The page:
Physical therapy
According to the American Physical Therapy Association, the goal of physical therapy or physiotherapy is to improve mobility, restore function,...

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DISCLAIMER: Many complementary techniques are practiced by healthcare professionals with formal training, in accordance with the standards of national organizations. However, this is not universally the case, and adverse effects are possible. Due to limited research, in some cases only limited safety information is available.

Physical therapy techniques have been used in adults, children, and the elderly for a wide variety of conditions. Due to the many kinds of techniques used by physical therapists and multiple conditions treated, this section only provides selected examples of adverse effects and is not a comprehensive list. Due to malpractice concerns, it is possible that not all adverse effects have been reported in the available literature.

Not all physical therapy programs are suited for everyone, and patients should discuss their medical history with a qualified healthcare professional before beginning any treatments. Based on the available literature, physical therapy appears generally safe when practiced by a qualified physical therapist. However, complications are possible. Treatment options should be considered carefully. Based on one large study, there were no reported adverse events resulting from the physical therapists' diagnoses or management during a 40-month period.

There is considerable study investigating whether physical therapy should be initiated immediately or following a waiting period. For example, patients who return to physical therapy after a deep vein thrombosis are more likely to develop a pulmonary embolism than patients who return later (no sooner than 48 to 72 hours). In contrast, it is thought that keeping areas immobilized for long periods of time may also carry risk factors.

Physical therapy is often used in patients recovering from surgery whose postoperative pain may be severe. This can complicate early physical therapy. Pain medications may be given, which in turn may carry risk factors for anti-inflammatory-drug- or aspirin-induced gastrointestinal complications. However, physical therapy interventions may alter absorption and distribution of drugs that are administered transdermally (through the skin), subcutaneously (under the skin), or intramuscularly (injected into the muscle). Medication adjustments may be necessary.

Physical therapy may aggravate pre-existing conditions. Persistent pain and fractures of unknown origin have been reported. Physical therapy may increase the duration of pain or cause limitation of motion. Pain and anxiety may occur during the rehabilitation of patients with burns. Both morning stiffness and bone erosion have been reported in the physical therapy literature although causality is unclear. Erectile dysfunction has also been reported.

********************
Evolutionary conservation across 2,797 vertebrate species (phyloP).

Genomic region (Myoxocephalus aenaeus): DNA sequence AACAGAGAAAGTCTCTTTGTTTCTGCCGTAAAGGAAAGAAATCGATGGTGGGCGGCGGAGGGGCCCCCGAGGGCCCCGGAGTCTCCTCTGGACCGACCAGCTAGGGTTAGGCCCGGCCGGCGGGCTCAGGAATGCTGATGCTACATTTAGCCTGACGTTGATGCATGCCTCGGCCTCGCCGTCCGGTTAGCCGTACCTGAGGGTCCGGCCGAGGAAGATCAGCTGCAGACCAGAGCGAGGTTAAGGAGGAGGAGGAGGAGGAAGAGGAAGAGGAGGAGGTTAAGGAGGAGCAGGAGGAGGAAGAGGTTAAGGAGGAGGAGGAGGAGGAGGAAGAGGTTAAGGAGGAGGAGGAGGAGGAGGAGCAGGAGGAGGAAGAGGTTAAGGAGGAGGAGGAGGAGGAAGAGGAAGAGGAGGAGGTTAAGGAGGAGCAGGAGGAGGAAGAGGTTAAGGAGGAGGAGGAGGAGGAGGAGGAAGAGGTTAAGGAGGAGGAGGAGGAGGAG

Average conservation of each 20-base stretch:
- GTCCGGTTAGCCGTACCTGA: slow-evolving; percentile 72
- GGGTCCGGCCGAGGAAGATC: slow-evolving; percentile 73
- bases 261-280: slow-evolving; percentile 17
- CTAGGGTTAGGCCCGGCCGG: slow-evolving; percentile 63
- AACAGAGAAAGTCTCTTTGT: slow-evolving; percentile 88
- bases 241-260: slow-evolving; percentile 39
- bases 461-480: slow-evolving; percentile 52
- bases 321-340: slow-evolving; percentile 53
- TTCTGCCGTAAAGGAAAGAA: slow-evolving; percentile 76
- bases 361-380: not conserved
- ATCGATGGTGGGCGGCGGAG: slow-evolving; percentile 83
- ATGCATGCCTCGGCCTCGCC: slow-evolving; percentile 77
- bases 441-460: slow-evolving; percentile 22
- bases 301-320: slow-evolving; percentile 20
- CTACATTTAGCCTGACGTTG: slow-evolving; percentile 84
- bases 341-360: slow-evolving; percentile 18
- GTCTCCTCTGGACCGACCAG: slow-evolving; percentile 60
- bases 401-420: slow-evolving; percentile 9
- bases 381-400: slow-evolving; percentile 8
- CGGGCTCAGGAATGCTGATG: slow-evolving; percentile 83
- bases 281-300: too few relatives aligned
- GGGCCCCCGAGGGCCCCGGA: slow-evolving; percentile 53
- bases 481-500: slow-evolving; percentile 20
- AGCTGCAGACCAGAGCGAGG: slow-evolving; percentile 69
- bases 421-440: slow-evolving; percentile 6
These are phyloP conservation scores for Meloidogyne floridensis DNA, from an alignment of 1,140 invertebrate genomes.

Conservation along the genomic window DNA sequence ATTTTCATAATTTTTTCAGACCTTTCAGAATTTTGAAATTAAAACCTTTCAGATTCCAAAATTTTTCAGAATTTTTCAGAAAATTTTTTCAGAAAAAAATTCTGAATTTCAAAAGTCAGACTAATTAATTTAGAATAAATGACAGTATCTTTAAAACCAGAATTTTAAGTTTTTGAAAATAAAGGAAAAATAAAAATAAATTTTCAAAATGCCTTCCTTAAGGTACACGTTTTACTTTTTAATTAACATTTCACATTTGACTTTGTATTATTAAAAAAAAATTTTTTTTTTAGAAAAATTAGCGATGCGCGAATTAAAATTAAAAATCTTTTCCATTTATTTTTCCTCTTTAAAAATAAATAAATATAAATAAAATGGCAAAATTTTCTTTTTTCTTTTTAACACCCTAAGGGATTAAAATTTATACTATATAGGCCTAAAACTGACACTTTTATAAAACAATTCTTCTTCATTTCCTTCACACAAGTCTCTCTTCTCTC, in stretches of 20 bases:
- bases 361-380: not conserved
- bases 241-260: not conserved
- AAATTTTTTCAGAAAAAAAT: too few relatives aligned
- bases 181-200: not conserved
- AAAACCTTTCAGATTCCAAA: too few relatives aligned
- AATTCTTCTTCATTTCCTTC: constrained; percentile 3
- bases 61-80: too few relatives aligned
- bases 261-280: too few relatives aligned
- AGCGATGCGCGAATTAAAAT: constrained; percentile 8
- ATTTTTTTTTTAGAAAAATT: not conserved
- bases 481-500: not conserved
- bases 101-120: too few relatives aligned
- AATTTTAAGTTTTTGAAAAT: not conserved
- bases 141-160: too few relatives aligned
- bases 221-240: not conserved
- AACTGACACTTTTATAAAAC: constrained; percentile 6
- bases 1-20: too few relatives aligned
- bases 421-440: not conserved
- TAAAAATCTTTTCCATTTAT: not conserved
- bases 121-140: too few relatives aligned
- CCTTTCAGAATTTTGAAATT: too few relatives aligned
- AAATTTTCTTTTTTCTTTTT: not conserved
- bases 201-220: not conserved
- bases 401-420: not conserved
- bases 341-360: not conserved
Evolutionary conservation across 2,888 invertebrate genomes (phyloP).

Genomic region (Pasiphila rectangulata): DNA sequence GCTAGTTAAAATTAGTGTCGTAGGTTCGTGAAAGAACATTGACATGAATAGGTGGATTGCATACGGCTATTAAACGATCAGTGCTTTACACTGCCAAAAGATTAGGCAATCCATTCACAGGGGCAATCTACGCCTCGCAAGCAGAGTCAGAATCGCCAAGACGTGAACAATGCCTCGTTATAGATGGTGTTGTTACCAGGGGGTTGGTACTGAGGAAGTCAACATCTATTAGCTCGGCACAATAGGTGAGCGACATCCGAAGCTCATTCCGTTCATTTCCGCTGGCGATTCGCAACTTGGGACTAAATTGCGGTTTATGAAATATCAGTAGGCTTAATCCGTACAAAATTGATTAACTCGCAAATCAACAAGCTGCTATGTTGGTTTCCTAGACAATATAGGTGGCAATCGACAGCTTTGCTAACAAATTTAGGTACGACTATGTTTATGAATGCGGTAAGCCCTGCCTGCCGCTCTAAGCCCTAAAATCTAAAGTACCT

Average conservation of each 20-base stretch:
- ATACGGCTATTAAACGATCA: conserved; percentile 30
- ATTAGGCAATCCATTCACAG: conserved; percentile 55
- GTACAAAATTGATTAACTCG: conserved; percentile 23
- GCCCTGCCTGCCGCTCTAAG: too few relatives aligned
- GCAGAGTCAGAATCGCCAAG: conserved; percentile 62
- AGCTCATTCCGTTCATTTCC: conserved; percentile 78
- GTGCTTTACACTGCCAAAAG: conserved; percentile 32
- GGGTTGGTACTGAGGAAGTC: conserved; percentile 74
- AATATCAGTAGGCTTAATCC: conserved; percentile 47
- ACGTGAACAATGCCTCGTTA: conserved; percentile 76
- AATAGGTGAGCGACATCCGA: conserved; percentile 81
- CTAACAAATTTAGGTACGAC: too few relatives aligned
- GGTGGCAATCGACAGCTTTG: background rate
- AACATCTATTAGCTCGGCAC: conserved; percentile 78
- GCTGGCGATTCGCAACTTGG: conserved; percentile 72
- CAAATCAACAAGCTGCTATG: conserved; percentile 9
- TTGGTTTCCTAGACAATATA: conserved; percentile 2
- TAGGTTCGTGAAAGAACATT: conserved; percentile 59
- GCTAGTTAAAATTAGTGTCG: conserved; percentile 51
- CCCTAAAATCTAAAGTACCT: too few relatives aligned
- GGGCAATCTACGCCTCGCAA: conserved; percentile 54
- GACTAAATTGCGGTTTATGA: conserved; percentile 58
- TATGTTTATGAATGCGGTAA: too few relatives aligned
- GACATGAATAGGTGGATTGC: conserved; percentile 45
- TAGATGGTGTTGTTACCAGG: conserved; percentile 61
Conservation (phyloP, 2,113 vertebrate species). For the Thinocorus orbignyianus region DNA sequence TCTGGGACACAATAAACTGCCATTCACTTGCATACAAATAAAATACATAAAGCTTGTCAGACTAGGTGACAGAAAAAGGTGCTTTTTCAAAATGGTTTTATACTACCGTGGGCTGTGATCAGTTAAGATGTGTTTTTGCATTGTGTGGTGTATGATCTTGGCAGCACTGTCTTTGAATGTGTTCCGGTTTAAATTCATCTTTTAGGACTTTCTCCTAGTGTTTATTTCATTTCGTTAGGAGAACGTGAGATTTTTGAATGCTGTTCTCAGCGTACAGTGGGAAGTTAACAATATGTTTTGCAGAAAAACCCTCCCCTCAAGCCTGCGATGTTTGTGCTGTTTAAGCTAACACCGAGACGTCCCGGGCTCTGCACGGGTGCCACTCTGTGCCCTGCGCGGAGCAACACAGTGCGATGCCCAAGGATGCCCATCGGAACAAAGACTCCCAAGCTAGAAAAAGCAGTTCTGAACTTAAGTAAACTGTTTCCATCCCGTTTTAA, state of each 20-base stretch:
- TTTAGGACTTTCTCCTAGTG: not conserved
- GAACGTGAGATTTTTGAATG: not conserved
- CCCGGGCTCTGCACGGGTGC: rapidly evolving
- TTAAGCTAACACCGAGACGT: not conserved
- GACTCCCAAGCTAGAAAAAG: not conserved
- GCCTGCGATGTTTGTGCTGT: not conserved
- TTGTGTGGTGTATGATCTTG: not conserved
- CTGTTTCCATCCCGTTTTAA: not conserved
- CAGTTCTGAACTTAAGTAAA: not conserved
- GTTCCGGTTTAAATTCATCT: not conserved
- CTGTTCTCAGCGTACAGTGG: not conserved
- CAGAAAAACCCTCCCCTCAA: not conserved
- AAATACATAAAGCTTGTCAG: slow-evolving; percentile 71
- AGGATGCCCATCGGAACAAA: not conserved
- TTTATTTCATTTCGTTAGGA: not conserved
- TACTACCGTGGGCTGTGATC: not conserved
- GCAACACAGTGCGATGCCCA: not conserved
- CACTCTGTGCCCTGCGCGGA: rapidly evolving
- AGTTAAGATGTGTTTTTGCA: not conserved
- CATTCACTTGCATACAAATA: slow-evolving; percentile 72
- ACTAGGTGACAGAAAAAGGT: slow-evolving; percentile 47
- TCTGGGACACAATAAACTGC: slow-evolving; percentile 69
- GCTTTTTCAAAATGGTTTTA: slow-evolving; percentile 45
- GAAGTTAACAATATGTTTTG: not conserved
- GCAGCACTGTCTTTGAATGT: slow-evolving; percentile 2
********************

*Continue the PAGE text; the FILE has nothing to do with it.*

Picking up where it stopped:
Chest physical therapy, among other kinds of physical therapy, may increase metabolic rate, oxygen consumption, heart rate, and blood pressure. Repetitive exercises can have cardiovascular effects. A patient's cardiac and pulmonary risk factors should be assessed to determine whether heart rate and blood pressure should be monitored. Moreover, the physical therapy method of inversion (placing the heart above the head) may increase blood pressure (both systolic and diastolic). Caution is advised when using inversion as a treatment technique for low back pain. Patients with high blood pressure may need to avoid this technique.

In some very low birth weight premature infants and young children, physical therapy techniques, such as passive motion and chest percussion therapy, may increase the likelihood of bone fractures.

In the elderly, walking backwards during physical therapy has resulted in falls and considerable morbidity. Safety precautions are advised when performing challenging tasks in populations with risk factors.

Hemophilia A patients may have a greater bleeding risk after blood transfusion when physical therapy is started within eight hours of a blood transfusion.

Physical therapy has been used in pregnancy, specifically to treat women with pelvic girdle pain during pregnancy, and at three, six, and 12 months postpartum. Reports of major adverse effects are lacking in the available literature, but caution is advised nonetheless. All therapies during pregnancy and breastfeeding should be discussed with a licensed obstetrician/gynecologist before initiation.

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